[EDITORIALS]A look back at the 1st halfThe Roh Moo-hyun administration reached its midway point today. As the public looks back on the first half of his presidency, opinions are generally negative.
A survey showed that more than half of those who voted for Mr. Roh in the 2002 election no longer support him. Mr. Roh is suffering the lowest approval rating for a president at the midpoint of his term, and he is also near the bottom in the popularity rankings of all Korean presidents. Why?
This current administration has enjoyed its share of accomplishments. There is less abuse of authority, and election campaigns are now largely free of illegal funds. The Roh administration has also tried to achieve more regional balance and has built social safety nets for the less fortunate.
However, in a period when the economic growth rate has stalled, the government has been busy working on trying to equally distribute wealth, a move that has backfired to further polarize the rich and the poor.
In the name of balanced national development, the administration’s various projects only pushed up land prices. The regional, generational and ideological differences compounded social divisions.
The president’s remarks that led to accusations that he violated the constitution threatened the nation. The general discontent over the government’s performance is the fundamental reason for the low level of trust in the Roh administration.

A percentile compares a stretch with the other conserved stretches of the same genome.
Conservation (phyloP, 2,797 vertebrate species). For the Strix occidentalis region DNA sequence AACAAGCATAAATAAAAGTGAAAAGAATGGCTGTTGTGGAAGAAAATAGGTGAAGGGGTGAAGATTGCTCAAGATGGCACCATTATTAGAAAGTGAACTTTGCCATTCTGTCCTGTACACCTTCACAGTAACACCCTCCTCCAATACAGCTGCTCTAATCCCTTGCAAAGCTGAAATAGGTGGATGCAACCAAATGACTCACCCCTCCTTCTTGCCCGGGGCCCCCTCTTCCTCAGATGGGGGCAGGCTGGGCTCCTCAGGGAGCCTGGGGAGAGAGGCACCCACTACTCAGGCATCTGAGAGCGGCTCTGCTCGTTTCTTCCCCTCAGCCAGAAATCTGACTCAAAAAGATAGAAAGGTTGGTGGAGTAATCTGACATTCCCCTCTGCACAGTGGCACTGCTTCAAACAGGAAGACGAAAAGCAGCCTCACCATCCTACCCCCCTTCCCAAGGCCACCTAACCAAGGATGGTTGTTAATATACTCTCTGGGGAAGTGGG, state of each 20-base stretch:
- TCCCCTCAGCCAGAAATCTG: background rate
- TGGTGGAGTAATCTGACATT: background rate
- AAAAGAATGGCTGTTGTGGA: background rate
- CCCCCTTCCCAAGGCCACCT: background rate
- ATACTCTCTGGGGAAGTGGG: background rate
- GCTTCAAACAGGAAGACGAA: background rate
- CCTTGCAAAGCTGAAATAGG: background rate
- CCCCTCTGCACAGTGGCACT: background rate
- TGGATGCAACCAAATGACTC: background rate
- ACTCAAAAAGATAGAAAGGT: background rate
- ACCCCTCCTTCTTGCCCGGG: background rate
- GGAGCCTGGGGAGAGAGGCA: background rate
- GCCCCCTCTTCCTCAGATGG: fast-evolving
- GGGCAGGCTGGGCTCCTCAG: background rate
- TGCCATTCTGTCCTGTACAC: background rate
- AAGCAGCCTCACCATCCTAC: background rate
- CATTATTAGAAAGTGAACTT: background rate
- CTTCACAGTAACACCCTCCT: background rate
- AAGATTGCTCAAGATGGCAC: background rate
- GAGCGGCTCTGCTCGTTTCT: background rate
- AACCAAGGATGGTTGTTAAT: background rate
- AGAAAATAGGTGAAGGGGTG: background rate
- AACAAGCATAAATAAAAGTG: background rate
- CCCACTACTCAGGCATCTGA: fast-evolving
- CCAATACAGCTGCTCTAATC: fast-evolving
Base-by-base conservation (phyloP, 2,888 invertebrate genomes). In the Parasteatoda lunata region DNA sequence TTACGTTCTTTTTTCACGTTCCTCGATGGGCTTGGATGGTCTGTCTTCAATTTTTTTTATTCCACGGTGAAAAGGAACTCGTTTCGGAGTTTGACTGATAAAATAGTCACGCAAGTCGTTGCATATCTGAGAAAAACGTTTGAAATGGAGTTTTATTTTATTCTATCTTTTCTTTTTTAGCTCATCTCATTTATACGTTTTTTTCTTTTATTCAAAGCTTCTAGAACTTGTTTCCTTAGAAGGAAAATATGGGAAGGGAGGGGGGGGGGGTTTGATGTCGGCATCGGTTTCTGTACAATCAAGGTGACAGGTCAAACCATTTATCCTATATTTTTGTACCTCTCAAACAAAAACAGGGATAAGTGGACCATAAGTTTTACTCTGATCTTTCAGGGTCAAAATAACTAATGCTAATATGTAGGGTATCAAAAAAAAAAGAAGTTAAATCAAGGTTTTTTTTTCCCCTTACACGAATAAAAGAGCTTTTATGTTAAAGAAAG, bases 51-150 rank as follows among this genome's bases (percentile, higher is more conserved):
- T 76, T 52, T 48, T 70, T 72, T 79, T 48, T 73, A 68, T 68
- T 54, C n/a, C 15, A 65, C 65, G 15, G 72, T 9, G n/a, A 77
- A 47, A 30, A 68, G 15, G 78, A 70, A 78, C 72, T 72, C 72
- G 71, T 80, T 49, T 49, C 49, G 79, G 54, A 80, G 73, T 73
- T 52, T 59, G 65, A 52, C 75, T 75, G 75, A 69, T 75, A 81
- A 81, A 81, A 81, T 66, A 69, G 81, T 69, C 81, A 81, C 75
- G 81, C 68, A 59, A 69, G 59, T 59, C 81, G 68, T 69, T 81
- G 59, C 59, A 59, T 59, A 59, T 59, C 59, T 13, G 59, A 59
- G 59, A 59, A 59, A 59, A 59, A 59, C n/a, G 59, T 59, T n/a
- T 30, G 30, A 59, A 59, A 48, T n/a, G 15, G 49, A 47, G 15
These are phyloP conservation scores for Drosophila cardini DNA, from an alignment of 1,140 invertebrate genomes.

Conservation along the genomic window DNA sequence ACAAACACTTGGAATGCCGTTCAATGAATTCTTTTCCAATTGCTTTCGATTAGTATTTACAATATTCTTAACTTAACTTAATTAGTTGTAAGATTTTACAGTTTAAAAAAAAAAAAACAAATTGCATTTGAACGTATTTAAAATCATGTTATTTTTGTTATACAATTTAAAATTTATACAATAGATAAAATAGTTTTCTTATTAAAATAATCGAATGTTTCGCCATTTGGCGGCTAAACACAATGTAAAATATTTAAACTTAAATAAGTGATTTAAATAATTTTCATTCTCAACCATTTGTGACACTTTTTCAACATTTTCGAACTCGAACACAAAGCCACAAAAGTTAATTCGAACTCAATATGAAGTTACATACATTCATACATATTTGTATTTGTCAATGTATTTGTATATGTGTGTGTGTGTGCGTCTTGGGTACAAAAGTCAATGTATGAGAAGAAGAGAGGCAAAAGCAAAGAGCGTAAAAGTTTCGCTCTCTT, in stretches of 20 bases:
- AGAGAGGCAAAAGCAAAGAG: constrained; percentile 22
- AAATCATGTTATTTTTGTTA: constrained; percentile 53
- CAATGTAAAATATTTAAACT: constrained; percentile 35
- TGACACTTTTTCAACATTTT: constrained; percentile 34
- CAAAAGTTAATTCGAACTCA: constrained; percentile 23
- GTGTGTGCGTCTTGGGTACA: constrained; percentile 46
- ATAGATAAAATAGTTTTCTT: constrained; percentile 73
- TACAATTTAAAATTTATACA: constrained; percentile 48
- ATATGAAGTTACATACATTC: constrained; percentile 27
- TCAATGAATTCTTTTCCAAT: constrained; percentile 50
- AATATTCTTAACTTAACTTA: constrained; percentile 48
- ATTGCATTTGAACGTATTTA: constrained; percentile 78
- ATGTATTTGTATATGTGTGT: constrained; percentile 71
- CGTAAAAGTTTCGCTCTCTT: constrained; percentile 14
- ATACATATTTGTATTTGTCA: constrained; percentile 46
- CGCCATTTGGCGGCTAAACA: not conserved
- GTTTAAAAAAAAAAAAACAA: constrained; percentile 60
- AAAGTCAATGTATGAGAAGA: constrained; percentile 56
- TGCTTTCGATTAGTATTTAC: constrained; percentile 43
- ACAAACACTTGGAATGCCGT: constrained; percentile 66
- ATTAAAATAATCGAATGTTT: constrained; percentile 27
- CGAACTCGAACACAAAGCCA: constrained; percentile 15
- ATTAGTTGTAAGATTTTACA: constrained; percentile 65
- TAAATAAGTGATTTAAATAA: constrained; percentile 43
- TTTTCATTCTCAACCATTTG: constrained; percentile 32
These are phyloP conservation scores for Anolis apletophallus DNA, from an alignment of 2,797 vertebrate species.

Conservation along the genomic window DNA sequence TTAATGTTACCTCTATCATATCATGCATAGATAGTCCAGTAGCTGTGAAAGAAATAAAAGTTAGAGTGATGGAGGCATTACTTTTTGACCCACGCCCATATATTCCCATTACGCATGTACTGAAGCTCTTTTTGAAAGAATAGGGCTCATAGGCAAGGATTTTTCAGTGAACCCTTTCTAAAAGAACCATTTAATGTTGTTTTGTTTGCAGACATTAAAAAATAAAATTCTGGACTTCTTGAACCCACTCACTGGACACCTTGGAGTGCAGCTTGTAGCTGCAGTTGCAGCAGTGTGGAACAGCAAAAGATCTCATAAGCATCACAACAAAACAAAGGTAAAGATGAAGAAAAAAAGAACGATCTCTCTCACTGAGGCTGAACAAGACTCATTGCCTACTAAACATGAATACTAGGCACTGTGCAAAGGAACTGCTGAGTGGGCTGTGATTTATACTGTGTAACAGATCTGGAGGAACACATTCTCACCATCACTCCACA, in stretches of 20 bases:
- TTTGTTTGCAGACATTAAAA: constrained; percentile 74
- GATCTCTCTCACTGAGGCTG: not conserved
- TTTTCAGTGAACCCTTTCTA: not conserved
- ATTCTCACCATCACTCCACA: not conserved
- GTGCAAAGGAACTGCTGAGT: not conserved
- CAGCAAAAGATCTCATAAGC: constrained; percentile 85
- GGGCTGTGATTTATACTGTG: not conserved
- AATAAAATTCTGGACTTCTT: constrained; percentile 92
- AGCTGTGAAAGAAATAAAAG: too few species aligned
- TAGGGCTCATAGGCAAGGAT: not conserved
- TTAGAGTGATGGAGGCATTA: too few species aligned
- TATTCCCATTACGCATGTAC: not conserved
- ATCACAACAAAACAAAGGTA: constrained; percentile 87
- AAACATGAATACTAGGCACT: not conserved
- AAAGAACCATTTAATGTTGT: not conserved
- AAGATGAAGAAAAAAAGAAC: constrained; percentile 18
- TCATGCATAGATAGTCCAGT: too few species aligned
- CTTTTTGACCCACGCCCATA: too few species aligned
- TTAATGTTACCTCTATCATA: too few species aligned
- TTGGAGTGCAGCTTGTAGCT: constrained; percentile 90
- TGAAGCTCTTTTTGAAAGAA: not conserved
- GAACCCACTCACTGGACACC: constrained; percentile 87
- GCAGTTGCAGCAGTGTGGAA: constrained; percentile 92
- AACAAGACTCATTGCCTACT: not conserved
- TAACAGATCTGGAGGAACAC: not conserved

The government should focus on the national economy. Sixty-seven percent of Koreans polled say the Roh administration has failed in its economic policies, and 74 percent say the economy should be the absolute focal point for the president for the remainder of his tenure.
Despite public opinion, Mr. Roh says the government has effectively coped with the economic crisis. At a time when his people are saying they have difficulty making ends meet, Mr. Roh continues to tell them his biggest goal for the second half of his presidency is changing Korean political culture. We wonder whether he is actually listening to his own constituents.
Mr. Roh’s remarks expressing his confidence in Korea’s competitiveness are simply too removed from what Koreans are concerned about. Unless the administration listens to the criticism of the lack of hope and vision, the rest of Mr. Roh’s term will be dismal.
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